British Airways’ Final Heathrow-Based Boeing 747 Prepares for Take-Off

Tomorrow morning, British Airways’ final two London Heathrow based Boeing 747 aircraft are scheduled to depart for the last time. One aircraft is painted in its heritage ‘Negus’ livery and the other in its current Chatham Dockyard livery.

To commemorate G-CIVB and G-CIVY’s final take-off from the airport at 8:30 a.m., the airline has arranged a special send-off with a unique and rarely seen synchronized dual take off on parallel runways (The departure of the aircraft and dual runway take-off is weather dependant and could be subject to change on the day), which will be followed by fly-by along the southerly runway by one of the aircraft (G-CIVY in current BA livery) as it bids its home a final farewell.

British Overseas Airways Corporation merged in 1974 to create British Airways. Image: BA

Keeping spectators safe for the special occasion, British Airways will be live streaming moments from the departure on Facebook and is also inviting its colleagues, aviation enthusiasts, and passengers to share any special memories or photos of British Airways’ 747s on social media channels at 7:47 a.m. and 7:47 p.m. tomorrow using the hashtag #BA747farewell.

BOAC Boeing 747-400 Premium Cabin. Image: BA

Alex Cruz, British Airways’ Chairman and CEO, said “Tomorrow will be a difficult day for everybody at British Airways as the aircraft leaves our home at Heathrow for the very last time. We will pay tribute to them for the incredible part they have played in our 100-year history and to the millions of customers and BA colleagues who have flown on board and taken care of them.

While British Airways hadn’t planned on retiring its 747s for a few more years, the pandemic accelerated that plan due to the reduced need for the aircraft. Thousands of British Airways flight crew, cabin crew, and engineering teams have worked over several decades on and with the aircraft during their time at British Airways during a period when they represented the heart of the airline’s long-haul fleet. 

British Airways expects the last 747s (currently positioned in Wales) to leave the fleet by the end of the year. However, these 747s are not currently flying commercial schedules, but instead, they are being used for cargo flights.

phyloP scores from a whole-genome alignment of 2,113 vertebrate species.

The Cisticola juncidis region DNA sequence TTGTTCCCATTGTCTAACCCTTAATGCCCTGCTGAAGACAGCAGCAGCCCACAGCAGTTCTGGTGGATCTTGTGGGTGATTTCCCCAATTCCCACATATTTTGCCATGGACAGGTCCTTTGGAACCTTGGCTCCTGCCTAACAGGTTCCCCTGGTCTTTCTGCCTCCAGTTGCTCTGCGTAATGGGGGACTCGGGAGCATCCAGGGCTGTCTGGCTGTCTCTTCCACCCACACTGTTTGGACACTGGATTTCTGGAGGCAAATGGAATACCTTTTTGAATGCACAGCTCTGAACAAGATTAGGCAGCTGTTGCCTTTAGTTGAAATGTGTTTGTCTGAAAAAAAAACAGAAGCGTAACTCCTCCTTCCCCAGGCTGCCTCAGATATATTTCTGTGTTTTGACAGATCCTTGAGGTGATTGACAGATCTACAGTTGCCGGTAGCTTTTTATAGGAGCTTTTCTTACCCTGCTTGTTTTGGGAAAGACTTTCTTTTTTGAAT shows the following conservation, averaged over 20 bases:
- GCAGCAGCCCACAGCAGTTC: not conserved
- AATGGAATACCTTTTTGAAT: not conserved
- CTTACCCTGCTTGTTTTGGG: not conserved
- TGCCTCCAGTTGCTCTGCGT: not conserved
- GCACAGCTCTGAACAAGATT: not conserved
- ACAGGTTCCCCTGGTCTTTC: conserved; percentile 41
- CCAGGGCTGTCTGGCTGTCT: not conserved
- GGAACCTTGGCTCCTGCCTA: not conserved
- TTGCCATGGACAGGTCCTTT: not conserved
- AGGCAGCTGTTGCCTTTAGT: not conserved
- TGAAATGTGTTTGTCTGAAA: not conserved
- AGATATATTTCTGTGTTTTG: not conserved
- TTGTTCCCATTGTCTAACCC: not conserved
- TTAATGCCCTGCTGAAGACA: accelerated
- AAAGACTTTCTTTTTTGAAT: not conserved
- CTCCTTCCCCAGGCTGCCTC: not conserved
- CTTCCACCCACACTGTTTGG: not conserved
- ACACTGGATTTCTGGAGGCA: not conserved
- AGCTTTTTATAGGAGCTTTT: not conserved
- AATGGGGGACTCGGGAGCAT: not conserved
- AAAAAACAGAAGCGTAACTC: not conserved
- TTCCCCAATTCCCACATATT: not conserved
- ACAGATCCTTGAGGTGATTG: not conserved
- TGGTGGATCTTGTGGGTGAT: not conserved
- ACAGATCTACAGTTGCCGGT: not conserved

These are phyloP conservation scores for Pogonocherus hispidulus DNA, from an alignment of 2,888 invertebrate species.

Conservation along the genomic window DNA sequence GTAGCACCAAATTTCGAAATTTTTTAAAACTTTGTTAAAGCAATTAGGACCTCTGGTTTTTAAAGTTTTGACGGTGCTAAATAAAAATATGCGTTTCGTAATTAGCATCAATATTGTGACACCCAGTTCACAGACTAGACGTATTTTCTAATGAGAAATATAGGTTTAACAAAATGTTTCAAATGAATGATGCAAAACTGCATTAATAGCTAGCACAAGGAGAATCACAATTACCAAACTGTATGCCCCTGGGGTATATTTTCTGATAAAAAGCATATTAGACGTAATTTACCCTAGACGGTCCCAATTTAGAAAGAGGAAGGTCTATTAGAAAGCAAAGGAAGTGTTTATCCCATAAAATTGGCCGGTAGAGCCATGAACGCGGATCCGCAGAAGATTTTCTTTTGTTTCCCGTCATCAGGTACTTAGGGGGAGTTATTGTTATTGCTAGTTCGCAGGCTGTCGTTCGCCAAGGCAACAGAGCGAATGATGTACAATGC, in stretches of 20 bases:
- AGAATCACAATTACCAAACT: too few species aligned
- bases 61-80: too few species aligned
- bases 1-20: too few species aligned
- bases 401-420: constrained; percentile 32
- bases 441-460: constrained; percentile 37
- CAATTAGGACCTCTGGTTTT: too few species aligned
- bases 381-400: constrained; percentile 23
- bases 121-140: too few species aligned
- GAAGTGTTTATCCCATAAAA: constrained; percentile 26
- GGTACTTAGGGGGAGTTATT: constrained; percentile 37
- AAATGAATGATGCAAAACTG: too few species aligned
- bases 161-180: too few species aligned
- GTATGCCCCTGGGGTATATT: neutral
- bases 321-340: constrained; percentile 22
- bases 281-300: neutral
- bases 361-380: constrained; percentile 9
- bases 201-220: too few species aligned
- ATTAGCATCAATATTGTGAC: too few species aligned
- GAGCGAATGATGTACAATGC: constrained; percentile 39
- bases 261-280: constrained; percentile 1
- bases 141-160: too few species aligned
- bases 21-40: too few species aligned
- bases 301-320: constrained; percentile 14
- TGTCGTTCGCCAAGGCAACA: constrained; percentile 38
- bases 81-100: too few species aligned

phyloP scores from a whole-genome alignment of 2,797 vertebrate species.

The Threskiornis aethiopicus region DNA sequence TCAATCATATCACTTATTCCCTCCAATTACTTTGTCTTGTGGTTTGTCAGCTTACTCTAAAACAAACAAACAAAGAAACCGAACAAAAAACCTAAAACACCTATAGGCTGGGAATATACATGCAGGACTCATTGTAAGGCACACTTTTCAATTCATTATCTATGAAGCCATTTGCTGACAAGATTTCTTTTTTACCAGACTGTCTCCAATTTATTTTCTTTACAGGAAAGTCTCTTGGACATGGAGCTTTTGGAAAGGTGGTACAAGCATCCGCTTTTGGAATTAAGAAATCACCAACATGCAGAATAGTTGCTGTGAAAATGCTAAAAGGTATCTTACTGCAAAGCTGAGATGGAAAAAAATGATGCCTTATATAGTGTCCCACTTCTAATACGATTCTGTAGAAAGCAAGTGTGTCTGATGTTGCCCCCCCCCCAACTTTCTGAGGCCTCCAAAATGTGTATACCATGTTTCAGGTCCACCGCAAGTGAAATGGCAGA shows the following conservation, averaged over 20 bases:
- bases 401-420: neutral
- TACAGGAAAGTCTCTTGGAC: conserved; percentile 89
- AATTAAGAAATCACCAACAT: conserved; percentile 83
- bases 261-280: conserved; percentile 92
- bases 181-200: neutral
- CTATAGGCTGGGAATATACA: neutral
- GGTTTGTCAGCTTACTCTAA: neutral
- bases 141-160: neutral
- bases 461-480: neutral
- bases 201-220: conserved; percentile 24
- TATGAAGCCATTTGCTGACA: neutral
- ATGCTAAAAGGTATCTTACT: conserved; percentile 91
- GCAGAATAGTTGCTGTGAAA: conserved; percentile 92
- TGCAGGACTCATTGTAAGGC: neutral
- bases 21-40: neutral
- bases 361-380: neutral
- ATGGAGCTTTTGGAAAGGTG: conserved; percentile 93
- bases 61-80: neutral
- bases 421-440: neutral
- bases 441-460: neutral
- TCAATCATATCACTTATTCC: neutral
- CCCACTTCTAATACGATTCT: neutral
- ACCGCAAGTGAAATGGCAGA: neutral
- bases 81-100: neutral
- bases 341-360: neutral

British Airways’ Boeing 747 in the One World Alliance livery. Image: BA

Fleet Details

British Airways 747 G-CIVB

Date it entered serviceFebruary 15, 1994
Retirement dateSeptember 8, 2020
Popular/recent routesLast passenger flight was April 6, 2020 from Miami to Heathrow
LiveryCurrent livery: Negus
Previous livery: Landor and was named ‘City of Litchfield’
Fact and stats(approx.)Operated 13,398 flights
Flown for 118,445 hours
Flown 59 million miles

British Airways 747 G-CIVY

Date it entered serviceSeptember 29, 1998
Retirement dateSeptember 8, 2020
Popular/recent routesMarch 20, 2020 – Last passenger flight from Chicago to Heathrow
April 5, 2020 – Last freighter flight from Dallas to Heathrow
LiveryChatham Dockyard
Fact and stats(approx.)Operated 11,034 flights
Flown for 90,161 hours
Flown 45 million miles

Facts and stats

  • Boeing has been manufacturing 747 aircraft for more than 50 years
  • BOAC flew its first 747 flight on April 14, 1971
  • British Airways took delivery of its first 747-400 in July 1989 and its last in April 1999
  • At its height, the airline had a fleet of 57 747-400s
  • British Airways was the world’s biggest operator of 747-400 aircraft
  • The 747-400 has 6ft high winglets on the tips of its wings to improve efficiency
  • It has 16 main wheels and two landing nose wheels
  • The wings of a 747-400 span 213ft and are big enough to accommodate 50 parked cars
  • The tail height of 64ft is equivalent to a six-story building
  • The 747-400 is 231ft long
British Airways 747 in Landor livery arrives at London Heathrow on March 9, 2019. Image: Nick Morrish/British Airways
The Royal Air Force Aerobatic Team, the Red Arrows, and a British Airways Boeing 747 delighted the crowds with a flypast at this year’s Royal International Air Tattoo at RAF Fairford. The Boeing 747 has been painted in the airline’s predecessor British Overseas Airways Corporation (BOAC) livery to mark British Airways’ centenary this year. This weekend, the Red Arrows are performing in the UK for the final time this season – before embarking on their biggest-ever tour of North America. Imagery is taken from Red 10’s aircraft piloted by Red 10, Sqn Ldr Adam Collins with Circus 10, Cpl Ashley Keates, Photographer in the rear seat. Image: BA
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